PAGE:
How children and teenagers with bowel and bladder problems are treated whilst they're at school and the cleanliness and accessibility of school toilets is a huge concern for many parents and carers. There is also a need to increase teachers' awareness of the frequency of continence problems in young people, and to provide guidance on how best to provide support at school according to new research conducted by the University of Bristol.

In response, ERIC, the UK's leading continence charity, have launched a new area of their website 'Help at school' outlining best practice guidance designed to improve schools' policies in relation to toilets and toileting.

Features include: 

Schools can use the information to avoid discriminating against pupils with bowel and bladder conditions and make sure that the children and teenagers in their care are fully supported. Parents and pupils can use the information to encourage schools to improve their policies and their toilets.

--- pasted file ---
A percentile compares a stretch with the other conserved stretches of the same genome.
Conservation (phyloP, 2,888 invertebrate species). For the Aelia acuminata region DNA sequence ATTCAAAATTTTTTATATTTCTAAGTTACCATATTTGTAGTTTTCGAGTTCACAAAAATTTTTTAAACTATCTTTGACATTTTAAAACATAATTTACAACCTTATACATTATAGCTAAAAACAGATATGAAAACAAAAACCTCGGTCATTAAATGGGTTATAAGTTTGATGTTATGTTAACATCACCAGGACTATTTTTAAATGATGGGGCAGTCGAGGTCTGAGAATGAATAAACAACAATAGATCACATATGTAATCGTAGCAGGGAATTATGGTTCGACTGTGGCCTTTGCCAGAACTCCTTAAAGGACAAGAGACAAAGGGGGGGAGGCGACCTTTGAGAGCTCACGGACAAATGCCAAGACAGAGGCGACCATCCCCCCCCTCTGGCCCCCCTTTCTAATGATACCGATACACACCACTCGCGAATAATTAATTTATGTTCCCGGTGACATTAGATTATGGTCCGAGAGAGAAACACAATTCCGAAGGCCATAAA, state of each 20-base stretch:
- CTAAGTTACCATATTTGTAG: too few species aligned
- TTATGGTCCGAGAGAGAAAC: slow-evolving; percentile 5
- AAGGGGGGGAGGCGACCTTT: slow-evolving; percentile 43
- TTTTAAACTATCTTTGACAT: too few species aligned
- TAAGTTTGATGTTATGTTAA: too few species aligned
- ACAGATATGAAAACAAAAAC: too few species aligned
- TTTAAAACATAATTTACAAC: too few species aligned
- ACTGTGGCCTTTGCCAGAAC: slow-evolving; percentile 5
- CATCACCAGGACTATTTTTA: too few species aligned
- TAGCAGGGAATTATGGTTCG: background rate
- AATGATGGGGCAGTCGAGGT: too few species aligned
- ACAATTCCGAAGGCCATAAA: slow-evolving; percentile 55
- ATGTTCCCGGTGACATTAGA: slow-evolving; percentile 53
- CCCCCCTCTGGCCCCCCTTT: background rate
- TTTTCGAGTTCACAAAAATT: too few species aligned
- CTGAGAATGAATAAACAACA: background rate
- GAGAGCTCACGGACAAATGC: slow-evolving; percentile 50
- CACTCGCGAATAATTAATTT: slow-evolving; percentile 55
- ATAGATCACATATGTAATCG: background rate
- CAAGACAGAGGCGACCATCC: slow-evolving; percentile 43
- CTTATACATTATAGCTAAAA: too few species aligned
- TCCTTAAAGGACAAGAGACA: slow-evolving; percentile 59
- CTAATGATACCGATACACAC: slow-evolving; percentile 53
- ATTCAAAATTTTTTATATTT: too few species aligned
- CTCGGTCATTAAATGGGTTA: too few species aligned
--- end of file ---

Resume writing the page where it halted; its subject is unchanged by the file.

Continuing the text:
Juliette Randall, ERIC Chief Executive, said: "We hear time and again from parents calling our confidential helpline about the traumatic experiences their children and teenagers face at school. At ERIC, we are passionate about raising awareness of the impact of continence issues as well as providing strategies to improve the school experience for young people."

See our Help at school section for further guidance

Read the University of Bristol's 'Left out and left behind report'